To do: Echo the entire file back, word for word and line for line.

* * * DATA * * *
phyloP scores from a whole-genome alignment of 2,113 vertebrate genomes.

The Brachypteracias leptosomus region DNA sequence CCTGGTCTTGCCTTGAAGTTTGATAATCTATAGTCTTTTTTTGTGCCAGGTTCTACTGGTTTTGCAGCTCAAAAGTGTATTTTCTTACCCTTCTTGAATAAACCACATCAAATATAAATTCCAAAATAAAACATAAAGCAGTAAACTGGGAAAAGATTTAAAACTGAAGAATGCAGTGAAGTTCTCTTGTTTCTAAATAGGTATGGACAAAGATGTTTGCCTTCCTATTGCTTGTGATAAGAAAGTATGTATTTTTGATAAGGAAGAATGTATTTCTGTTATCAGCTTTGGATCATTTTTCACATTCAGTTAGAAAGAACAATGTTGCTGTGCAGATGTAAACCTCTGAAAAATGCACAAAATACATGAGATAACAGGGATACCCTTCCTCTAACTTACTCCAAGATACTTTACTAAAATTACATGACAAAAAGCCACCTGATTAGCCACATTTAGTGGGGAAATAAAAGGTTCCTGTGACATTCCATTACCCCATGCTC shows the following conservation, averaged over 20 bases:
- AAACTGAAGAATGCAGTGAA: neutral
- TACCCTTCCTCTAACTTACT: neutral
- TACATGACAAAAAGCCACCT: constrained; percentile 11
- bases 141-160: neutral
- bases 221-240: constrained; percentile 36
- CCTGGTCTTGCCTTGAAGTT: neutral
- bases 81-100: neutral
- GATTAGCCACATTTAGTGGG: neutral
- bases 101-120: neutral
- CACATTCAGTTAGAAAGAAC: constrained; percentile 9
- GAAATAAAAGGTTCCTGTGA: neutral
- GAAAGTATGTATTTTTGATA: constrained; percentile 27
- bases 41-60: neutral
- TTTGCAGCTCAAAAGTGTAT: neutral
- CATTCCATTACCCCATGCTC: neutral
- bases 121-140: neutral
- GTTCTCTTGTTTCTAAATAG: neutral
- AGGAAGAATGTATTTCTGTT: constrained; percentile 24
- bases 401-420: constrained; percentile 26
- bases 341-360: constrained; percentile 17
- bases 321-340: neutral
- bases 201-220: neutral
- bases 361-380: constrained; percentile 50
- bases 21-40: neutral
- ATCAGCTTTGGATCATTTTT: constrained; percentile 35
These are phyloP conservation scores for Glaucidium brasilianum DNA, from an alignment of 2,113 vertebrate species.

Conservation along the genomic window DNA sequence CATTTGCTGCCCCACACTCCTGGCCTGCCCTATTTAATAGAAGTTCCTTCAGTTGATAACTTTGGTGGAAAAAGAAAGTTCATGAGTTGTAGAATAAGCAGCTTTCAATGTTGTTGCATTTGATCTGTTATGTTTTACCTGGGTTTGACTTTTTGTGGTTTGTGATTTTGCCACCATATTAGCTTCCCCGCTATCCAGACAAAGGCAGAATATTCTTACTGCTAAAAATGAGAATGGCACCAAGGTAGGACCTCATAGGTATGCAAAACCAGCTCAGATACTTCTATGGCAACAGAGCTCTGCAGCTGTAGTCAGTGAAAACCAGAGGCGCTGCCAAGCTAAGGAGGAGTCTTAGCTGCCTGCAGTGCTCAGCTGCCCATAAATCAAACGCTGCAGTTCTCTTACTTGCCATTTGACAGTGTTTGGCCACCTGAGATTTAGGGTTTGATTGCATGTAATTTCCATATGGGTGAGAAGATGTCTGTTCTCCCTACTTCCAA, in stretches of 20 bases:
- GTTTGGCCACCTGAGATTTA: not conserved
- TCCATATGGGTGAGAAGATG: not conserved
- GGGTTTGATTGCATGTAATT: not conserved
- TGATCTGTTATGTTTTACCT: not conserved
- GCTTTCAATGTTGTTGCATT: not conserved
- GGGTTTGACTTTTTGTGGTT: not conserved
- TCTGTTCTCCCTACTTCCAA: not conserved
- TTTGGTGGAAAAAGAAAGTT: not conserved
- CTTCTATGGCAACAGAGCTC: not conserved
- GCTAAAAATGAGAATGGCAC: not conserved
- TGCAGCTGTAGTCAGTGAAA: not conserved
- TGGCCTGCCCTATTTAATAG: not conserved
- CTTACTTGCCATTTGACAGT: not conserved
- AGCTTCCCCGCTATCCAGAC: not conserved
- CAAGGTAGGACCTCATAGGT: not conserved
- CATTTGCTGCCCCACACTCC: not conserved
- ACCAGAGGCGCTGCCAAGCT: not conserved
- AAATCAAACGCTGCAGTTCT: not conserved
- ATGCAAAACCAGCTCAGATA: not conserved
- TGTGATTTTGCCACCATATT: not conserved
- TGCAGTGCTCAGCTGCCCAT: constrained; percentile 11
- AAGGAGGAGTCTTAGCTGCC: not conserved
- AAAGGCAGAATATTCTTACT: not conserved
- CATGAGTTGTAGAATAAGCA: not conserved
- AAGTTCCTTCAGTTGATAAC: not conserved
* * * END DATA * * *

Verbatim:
phyloP scores from a whole-genome alignment of 2,113 vertebrate genomes.

The Brachypteracias leptosomus region DNA sequence CCTGGTCTTGCCTTGAAGTTTGATAATCTATAGTCTTTTTTTGTGCCAGGTTCTACTGGTTTTGCAGCTCAAAAGTGTATTTTCTTACCCTTCTTGAATAAACCACATCAAATATAAATTCCAAAATAAAACATAAAGCAGTAAACTGGGAAAAGATTTAAAACTGAAGAATGCAGTGAAGTTCTCTTGTTTCTAAATAGGTATGGACAAAGATGTTTGCCTTCCTATTGCTTGTGATAAGAAAGTATGTATTTTTGATAAGGAAGAATGTATTTCTGTTATCAGCTTTGGATCATTTTTCACATTCAGTTAGAAAGAACAATGTTGCTGTGCAGATGTAAACCTCTGAAAAATGCACAAAATACATGAGATAACAGGGATACCCTTCCTCTAACTTACTCCAAGATACTTTACTAAAATTACATGACAAAAAGCCACCTGATTAGCCACATTTAGTGGGGAAATAAAAGGTTCCTGTGACATTCCATTACCCCATGCTC shows the following conservation, averaged over 20 bases:
- AAACTGAAGAATGCAGTGAA: neutral
- TACCCTTCCTCTAACTTACT: neutral
- TACATGACAAAAAGCCACCT: constrained; percentile 11
- bases 141-160: neutral
- bases 221-240: constrained; percentile 36
- CCTGGTCTTGCCTTGAAGTT: neutral
- bases 81-100: neutral
- GATTAGCCACATTTAGTGGG: neutral
- bases 101-120: neutral
- CACATTCAGTTAGAAAGAAC: constrained; percentile 9
- GAAATAAAAGGTTCCTGTGA: neutral
- GAAAGTATGTATTTTTGATA: constrained; percentile 27
- bases 41-60: neutral
- TTTGCAGCTCAAAAGTGTAT: neutral
- CATTCCATTACCCCATGCTC: neutral
- bases 121-140: neutral
- GTTCTCTTGTTTCTAAATAG: neutral
- AGGAAGAATGTATTTCTGTT: constrained; percentile 24
- bases 401-420: constrained; percentile 26
- bases 341-360: constrained; percentile 17
- bases 321-340: neutral
- bases 201-220: neutral
- bases 361-380: constrained; percentile 50
- bases 21-40: neutral
- ATCAGCTTTGGATCATTTTT: constrained; percentile 35
These are phyloP conservation scores for Glaucidium brasilianum DNA, from an alignment of 2,113 vertebrate species.

Conservation along the genomic window DNA sequence CATTTGCTGCCCCACACTCCTGGCCTGCCCTATTTAATAGAAGTTCCTTCAGTTGATAACTTTGGTGGAAAAAGAAAGTTCATGAGTTGTAGAATAAGCAGCTTTCAATGTTGTTGCATTTGATCTGTTATGTTTTACCTGGGTTTGACTTTTTGTGGTTTGTGATTTTGCCACCATATTAGCTTCCCCGCTATCCAGACAAAGGCAGAATATTCTTACTGCTAAAAATGAGAATGGCACCAAGGTAGGACCTCATAGGTATGCAAAACCAGCTCAGATACTTCTATGGCAACAGAGCTCTGCAGCTGTAGTCAGTGAAAACCAGAGGCGCTGCCAAGCTAAGGAGGAGTCTTAGCTGCCTGCAGTGCTCAGCTGCCCATAAATCAAACGCTGCAGTTCTCTTACTTGCCATTTGACAGTGTTTGGCCACCTGAGATTTAGGGTTTGATTGCATGTAATTTCCATATGGGTGAGAAGATGTCTGTTCTCCCTACTTCCAA, in stretches of 20 bases:
- GTTTGGCCACCTGAGATTTA: not conserved
- TCCATATGGGTGAGAAGATG: not conserved
- GGGTTTGATTGCATGTAATT: not conserved
- TGATCTGTTATGTTTTACCT: not conserved
- GCTTTCAATGTTGTTGCATT: not conserved
- GGGTTTGACTTTTTGTGGTT: not conserved
- TCTGTTCTCCCTACTTCCAA: not conserved
- TTTGGTGGAAAAAGAAAGTT: not conserved
- CTTCTATGGCAACAGAGCTC: not conserved
- GCTAAAAATGAGAATGGCAC: not conserved
- TGCAGCTGTAGTCAGTGAAA: not conserved
- TGGCCTGCCCTATTTAATAG: not conserved
- CTTACTTGCCATTTGACAGT: not conserved
- AGCTTCCCCGCTATCCAGAC: not conserved
- CAAGGTAGGACCTCATAGGT: not conserved
- CATTTGCTGCCCCACACTCC: not conserved
- ACCAGAGGCGCTGCCAAGCT: not conserved
- AAATCAAACGCTGCAGTTCT: not conserved
- ATGCAAAACCAGCTCAGATA: not conserved
- TGTGATTTTGCCACCATATT: not conserved
- TGCAGTGCTCAGCTGCCCAT: constrained; percentile 11
- AAGGAGGAGTCTTAGCTGCC: not conserved
- AAAGGCAGAATATTCTTACT: not conserved
- CATGAGTTGTAGAATAAGCA: not conserved
- AAGTTCCTTCAGTTGATAAC: not conserved